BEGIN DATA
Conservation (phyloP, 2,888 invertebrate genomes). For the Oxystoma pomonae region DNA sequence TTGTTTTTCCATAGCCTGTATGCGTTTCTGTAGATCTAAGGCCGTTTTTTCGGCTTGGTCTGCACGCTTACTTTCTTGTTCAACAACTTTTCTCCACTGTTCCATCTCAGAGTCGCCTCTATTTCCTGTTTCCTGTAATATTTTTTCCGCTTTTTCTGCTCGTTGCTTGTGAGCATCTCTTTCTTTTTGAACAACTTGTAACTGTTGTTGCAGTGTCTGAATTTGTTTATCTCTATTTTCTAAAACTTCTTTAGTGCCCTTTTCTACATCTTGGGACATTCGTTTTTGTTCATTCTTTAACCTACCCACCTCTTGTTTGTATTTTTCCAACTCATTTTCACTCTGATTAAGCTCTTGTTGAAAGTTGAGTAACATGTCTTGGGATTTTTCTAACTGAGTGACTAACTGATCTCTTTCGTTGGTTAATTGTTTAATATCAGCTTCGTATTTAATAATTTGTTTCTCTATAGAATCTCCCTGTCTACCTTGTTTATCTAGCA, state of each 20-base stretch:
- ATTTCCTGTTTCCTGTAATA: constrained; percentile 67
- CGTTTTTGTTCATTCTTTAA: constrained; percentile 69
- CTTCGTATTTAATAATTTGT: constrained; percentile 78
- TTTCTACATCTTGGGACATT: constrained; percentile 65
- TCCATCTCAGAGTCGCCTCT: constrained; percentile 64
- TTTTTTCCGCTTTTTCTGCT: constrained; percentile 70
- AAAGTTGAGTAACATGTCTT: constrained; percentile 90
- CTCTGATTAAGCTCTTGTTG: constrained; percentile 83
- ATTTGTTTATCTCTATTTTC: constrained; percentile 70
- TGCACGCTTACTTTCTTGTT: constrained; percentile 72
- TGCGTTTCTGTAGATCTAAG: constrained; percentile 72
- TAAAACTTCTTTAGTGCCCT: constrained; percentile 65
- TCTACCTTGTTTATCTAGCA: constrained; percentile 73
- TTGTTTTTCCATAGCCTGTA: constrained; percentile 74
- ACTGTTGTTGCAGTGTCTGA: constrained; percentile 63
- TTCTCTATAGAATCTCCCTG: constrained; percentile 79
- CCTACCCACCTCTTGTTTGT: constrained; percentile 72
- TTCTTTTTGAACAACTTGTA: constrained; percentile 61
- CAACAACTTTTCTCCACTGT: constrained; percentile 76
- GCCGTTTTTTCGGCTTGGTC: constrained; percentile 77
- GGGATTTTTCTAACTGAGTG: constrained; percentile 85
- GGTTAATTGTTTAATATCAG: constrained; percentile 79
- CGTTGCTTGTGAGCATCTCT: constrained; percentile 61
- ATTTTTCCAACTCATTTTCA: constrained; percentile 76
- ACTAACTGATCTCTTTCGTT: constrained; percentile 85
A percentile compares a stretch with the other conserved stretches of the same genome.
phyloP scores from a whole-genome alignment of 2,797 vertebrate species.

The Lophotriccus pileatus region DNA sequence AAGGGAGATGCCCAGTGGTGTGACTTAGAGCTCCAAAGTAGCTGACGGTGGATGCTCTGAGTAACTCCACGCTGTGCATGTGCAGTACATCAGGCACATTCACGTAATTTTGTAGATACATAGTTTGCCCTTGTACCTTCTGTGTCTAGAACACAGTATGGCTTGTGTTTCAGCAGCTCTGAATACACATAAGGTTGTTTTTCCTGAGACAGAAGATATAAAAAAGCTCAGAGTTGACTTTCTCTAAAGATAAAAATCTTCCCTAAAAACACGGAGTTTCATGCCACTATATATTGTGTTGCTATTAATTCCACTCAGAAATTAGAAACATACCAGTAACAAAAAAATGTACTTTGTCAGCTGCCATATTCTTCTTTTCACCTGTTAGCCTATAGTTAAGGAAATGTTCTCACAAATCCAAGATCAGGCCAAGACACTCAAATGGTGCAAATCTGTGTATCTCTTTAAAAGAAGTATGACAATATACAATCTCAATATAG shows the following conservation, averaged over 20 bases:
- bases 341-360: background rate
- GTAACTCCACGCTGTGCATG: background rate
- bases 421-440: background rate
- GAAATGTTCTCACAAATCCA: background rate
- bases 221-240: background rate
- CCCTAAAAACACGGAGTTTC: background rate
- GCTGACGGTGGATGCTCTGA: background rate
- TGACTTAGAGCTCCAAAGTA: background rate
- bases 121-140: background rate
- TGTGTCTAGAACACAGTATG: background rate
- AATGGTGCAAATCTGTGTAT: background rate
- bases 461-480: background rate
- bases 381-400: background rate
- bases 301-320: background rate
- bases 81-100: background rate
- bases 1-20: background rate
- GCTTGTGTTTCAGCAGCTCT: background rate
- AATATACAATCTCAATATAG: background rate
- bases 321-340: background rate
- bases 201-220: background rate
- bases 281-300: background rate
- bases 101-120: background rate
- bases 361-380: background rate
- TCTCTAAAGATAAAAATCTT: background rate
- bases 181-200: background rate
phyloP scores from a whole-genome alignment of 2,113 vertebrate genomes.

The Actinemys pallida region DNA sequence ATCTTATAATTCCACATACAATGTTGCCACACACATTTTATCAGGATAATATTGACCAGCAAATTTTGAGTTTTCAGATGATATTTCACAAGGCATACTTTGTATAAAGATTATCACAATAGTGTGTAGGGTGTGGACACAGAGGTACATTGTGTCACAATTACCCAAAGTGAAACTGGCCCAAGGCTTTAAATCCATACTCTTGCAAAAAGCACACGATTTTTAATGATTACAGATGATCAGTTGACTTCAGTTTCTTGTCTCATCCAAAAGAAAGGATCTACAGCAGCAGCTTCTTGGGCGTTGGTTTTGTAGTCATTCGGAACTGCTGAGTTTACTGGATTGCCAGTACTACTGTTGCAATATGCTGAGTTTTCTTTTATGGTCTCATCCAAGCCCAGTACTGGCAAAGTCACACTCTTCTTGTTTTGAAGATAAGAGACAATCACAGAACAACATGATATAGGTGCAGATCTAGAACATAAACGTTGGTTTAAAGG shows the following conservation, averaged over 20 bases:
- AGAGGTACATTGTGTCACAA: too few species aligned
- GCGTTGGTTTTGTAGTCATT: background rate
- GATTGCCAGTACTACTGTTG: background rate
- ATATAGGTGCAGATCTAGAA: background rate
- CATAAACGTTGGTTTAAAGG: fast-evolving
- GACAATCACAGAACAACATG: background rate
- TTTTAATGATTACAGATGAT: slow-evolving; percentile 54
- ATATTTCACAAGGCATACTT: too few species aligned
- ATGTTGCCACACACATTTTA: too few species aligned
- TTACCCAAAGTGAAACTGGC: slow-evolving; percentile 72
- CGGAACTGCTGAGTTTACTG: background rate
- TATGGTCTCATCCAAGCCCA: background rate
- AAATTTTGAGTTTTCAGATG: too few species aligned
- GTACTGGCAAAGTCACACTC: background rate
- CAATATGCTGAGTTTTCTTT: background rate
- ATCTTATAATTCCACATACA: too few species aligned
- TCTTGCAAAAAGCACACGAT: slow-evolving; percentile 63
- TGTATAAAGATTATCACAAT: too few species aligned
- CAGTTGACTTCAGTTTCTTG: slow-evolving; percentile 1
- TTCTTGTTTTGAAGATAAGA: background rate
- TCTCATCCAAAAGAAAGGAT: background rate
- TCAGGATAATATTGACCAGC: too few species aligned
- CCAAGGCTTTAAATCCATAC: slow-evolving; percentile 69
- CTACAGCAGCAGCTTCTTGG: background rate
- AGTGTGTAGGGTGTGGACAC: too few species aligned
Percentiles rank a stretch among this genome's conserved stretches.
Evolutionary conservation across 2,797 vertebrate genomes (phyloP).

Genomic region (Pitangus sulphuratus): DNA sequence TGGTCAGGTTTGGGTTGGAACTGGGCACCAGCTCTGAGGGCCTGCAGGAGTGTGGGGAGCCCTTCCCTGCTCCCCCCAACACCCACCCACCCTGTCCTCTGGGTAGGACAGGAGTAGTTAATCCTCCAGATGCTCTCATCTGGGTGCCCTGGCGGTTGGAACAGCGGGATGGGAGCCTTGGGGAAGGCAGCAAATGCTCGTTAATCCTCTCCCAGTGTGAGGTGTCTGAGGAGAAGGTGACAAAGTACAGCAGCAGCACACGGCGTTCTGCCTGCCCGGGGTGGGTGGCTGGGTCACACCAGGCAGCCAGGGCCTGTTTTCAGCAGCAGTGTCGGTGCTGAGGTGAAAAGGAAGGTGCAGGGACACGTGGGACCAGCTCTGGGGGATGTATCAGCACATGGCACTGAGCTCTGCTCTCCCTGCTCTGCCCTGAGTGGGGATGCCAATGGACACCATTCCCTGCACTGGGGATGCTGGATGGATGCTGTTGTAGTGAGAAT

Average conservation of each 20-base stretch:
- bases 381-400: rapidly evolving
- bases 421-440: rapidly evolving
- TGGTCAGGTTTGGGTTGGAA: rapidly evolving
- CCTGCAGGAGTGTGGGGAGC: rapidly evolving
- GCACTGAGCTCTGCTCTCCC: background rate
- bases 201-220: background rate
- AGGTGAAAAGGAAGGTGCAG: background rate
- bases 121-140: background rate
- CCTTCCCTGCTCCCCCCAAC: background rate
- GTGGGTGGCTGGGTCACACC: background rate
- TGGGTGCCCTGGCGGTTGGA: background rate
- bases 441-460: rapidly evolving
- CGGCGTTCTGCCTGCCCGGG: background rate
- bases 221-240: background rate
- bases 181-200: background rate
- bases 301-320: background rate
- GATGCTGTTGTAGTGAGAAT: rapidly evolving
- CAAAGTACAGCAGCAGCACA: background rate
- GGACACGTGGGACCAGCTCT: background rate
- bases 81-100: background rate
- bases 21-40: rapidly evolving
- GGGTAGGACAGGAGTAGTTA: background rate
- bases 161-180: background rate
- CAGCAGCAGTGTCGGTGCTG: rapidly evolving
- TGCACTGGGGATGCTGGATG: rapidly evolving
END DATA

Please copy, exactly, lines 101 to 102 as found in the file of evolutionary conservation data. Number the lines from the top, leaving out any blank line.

- bases 301-320: background rate
- GATGCTGTTGTAGTGAGAAT: rapidly evolving